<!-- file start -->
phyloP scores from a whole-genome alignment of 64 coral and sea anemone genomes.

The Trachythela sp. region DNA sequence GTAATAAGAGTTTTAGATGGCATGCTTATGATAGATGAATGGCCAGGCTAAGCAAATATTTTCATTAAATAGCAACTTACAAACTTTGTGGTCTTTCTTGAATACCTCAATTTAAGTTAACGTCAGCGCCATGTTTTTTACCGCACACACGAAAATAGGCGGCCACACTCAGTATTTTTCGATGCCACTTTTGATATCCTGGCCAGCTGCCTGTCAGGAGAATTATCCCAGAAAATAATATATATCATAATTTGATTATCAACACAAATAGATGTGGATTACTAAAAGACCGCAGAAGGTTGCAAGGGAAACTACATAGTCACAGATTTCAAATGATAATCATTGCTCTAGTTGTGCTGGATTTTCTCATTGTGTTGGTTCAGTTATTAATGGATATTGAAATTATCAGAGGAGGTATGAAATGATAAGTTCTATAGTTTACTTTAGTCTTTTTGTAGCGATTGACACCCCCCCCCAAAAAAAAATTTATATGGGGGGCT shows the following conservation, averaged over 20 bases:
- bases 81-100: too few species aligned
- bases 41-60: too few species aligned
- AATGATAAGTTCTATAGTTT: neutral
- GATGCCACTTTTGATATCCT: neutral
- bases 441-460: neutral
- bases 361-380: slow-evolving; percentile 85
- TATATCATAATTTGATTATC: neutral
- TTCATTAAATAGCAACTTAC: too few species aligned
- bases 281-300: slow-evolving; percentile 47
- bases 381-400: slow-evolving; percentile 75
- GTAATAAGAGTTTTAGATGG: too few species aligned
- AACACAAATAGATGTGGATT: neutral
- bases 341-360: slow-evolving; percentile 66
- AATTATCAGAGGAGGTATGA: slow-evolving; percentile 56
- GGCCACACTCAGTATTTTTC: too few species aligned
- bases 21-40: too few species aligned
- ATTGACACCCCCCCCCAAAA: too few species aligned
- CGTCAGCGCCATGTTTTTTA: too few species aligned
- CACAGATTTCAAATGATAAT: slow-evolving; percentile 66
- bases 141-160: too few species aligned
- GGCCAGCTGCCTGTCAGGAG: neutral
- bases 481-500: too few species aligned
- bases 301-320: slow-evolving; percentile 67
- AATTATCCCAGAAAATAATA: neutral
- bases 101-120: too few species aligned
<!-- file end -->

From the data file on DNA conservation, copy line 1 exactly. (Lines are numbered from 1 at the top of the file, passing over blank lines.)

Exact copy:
phyloP scores from a whole-genome alignment of 64 coral and sea anemone genomes.